medium.59597d8dc8e89_IMG_4570lookingtoth       medium.59597d625a67d_IMG_4448grassandhai

 

medium.5959a8670cf56_IMG_4641gettinggroo    medium.59597d32f0793_IMG_4299windblown.j

 

Edited by Atravelynn

Share this post


Link to post
Share on other sites
xelas

Geladas ... who needs gorillas! That serval run must have taken away a kilo or two, @michael-ibk ?

Share this post


Link to post
Share on other sites
Peter Connan

I can see that (and why) you enjoyed your time with the Geladas so much!

 

They are very interesting, in that they have traits supposedly associated with predators (binocular vision and very impressive canines), yet they are not. I wonder if they have retained those because they turned to vegetariuanism relatively recently, or because they have not had a reason to (for example if they have few natural predators in their environment)?

 

Lovely clear water up there! I can imagine that you were badly affected by the altitude. I remember feeling quite ill and weak in Lesotho, which is much lower than this!

Share this post


Link to post
Share on other sites
Atravelynn
14 hours ago, xelas said:

Geladas ... who needs gorillas! That serval run must have taken away a kilo or two, @michael-ibk ?

Between the serval run and injera not being agreeable, it was probably a slimming safari for @michael-ibk.

8 hours ago, Peter Connan said:

I can see that (and why) you enjoyed your time with the Geladas so much!

 

They are very interesting, in that they have traits supposedly associated with predators (binocular vision and very impressive canines), yet they are not. I wonder if they have retained those because they turned to vegetariuanism relatively recently, or because they have not had a reason to (for example if they have few natural predators in their environment)?  Good question.  An occasional display to each other revealed teeth, but they were not aggressive animals.  We were told that males were rarely displaced from power through violence.

 

large.5959b7f844231_onlyaltercationgelad

This is an incident where a son was protecting his mother from an aggressor.  Kaylee the researcher knew the family roles.

 

Lovely clear water up there! I can imagine that you were badly affected by the altitude. I remember feeling quite ill and weak in Lesotho, which is much lower than this! My pace was certainly slowed when inclining!  No serval runs for me.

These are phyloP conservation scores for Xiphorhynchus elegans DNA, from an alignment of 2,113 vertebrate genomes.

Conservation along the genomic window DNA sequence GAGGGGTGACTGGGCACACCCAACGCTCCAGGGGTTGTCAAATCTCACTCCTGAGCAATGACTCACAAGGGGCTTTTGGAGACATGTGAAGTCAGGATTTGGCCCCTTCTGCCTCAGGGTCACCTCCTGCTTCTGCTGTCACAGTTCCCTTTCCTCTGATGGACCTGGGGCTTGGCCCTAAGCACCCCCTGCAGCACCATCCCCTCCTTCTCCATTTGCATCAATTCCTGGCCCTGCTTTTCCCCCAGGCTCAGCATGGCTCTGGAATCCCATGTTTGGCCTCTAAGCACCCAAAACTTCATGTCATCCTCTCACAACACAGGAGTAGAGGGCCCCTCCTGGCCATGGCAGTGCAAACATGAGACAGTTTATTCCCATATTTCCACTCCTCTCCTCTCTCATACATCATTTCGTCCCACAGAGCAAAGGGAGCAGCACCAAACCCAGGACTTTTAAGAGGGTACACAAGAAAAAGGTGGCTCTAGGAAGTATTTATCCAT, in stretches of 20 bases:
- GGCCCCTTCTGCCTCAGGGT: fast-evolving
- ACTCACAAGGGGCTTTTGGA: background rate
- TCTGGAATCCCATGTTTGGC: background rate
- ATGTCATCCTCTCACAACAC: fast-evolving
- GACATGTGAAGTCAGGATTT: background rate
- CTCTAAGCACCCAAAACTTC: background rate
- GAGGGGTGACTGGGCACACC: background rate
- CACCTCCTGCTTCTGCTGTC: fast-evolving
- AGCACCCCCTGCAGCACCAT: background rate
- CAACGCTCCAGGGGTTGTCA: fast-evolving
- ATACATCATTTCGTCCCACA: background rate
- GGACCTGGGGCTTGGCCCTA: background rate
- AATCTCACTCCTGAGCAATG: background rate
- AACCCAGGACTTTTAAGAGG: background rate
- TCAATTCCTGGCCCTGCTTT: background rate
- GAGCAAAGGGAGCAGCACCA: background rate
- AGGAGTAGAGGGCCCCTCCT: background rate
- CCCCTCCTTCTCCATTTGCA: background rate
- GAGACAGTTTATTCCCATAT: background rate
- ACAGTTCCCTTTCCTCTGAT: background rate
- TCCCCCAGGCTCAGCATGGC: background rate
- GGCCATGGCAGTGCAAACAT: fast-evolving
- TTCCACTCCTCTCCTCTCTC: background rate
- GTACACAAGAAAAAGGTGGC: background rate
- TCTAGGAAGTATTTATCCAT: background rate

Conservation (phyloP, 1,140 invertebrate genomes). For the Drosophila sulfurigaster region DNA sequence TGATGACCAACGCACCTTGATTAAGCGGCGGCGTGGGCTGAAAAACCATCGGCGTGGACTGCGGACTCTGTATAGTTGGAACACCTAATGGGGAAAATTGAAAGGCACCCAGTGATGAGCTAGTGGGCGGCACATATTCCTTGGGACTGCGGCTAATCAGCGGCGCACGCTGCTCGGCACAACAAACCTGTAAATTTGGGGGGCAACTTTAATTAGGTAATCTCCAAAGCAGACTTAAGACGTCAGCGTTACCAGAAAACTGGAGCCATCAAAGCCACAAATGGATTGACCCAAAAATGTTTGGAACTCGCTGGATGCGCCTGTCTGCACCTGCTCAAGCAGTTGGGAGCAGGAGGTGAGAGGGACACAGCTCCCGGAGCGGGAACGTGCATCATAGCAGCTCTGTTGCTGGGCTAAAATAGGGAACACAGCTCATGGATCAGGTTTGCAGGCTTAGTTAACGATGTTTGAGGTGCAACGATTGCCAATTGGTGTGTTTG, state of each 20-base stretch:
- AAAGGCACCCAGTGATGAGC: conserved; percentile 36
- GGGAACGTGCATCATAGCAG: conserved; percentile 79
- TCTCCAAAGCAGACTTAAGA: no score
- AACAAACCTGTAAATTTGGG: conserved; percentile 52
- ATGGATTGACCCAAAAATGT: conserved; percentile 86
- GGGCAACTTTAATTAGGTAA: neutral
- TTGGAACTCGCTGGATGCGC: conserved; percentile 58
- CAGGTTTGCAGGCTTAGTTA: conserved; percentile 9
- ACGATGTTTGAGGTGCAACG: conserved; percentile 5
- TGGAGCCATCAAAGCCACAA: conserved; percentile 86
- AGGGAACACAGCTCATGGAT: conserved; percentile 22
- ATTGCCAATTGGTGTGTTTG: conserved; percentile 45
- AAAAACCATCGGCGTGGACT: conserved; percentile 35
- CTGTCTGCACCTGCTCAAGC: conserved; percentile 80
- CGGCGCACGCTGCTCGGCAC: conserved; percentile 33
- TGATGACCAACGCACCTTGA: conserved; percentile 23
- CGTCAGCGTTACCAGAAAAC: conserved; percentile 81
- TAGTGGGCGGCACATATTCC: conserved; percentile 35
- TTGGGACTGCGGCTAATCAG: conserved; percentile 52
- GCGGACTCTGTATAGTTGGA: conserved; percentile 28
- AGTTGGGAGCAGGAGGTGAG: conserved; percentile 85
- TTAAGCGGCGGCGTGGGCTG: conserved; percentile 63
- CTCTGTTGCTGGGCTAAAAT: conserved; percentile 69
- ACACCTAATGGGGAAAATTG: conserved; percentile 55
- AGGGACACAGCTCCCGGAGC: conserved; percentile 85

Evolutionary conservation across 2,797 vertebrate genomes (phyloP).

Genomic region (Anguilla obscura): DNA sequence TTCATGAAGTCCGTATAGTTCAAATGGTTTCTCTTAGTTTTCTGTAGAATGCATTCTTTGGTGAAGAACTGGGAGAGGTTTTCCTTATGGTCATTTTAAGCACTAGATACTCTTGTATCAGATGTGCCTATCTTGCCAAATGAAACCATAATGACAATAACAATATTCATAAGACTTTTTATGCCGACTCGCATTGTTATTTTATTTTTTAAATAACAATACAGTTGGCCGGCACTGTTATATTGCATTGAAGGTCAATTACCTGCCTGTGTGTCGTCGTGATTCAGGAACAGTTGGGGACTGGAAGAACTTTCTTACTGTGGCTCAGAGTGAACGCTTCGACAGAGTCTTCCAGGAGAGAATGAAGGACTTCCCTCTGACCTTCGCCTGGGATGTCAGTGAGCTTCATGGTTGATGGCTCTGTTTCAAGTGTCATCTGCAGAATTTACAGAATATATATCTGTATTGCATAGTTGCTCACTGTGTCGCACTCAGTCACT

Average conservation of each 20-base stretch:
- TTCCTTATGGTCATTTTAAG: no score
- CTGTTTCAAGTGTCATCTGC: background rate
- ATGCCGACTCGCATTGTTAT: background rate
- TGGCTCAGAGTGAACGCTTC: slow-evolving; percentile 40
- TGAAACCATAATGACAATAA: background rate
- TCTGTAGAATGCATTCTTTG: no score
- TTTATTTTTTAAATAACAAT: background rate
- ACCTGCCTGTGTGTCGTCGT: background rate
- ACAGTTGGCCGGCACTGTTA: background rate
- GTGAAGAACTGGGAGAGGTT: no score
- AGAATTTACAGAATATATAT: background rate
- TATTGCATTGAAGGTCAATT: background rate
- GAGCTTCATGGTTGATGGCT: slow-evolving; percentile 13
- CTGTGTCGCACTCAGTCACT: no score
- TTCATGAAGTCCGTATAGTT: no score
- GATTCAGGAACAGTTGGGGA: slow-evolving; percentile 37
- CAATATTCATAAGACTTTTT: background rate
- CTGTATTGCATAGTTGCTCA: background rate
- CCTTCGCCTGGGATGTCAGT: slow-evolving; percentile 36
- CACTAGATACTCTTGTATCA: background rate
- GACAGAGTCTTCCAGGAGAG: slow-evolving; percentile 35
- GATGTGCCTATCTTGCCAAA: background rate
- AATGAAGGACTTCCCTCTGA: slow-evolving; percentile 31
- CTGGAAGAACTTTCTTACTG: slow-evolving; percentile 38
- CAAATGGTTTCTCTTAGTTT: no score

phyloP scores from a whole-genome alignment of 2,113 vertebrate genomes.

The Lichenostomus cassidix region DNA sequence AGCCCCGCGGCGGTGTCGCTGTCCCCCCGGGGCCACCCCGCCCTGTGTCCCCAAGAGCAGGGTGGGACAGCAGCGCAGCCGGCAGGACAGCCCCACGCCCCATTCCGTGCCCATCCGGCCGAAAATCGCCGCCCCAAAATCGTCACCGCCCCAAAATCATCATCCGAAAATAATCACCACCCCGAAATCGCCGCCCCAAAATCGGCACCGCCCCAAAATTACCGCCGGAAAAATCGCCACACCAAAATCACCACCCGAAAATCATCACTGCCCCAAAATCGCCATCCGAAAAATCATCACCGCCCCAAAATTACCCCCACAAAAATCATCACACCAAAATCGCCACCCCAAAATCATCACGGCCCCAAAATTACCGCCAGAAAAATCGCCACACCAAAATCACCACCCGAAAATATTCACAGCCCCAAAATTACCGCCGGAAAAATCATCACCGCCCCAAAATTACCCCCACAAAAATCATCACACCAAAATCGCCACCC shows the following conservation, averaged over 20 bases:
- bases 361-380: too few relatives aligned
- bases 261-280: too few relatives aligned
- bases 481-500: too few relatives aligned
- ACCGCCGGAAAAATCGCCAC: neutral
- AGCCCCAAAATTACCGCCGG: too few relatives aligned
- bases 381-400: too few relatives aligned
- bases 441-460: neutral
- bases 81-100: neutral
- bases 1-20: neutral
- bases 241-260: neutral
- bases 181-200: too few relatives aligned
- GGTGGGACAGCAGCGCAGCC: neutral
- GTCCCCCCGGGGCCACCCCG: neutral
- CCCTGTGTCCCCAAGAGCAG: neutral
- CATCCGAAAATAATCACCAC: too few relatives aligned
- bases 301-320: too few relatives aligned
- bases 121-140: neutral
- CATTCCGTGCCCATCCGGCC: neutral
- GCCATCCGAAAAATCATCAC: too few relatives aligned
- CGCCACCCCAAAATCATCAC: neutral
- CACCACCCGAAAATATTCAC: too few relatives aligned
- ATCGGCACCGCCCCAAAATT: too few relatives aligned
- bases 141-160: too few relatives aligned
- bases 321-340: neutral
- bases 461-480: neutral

Edited by Atravelynn

Share this post


Link to post
Share on other sites
This topic is quite old. Unless updating a photographic thread with new images, please consider starting a new discussion. Thank you.

Join the conversation

You can post now and register later. If you have an account, sign in now to post with your account.

Guest
Reply to this topic...

×   Pasted as rich text.   Paste as plain text instead

  Only 75 emoji are allowed.

×   Your link has been automatically embedded.   Display as a link instead

×   Your previous content has been restored.   Clear editor

×   You cannot paste images directly. Upload or insert images from URL.


×
×
  • Create New...

Important Information

Safaritalk uses cookies to ensure you get the best experience on our website. By using Safaritalk you agree to our use of cookies. If you wish to refuse the setting of cookies you can change settings on your browser to clear and block cookies. However, by doing so, Safaritalk may not work properly and you may not be able to access all areas. If you are happy to accept cookies and haven't adjusted browser settings to refuse cookies, Safaritalk will issue cookies when you log on to our site. Please also take a moment to read the Terms and Conditions and Privacy Policy: Terms of Use l Privacy Policy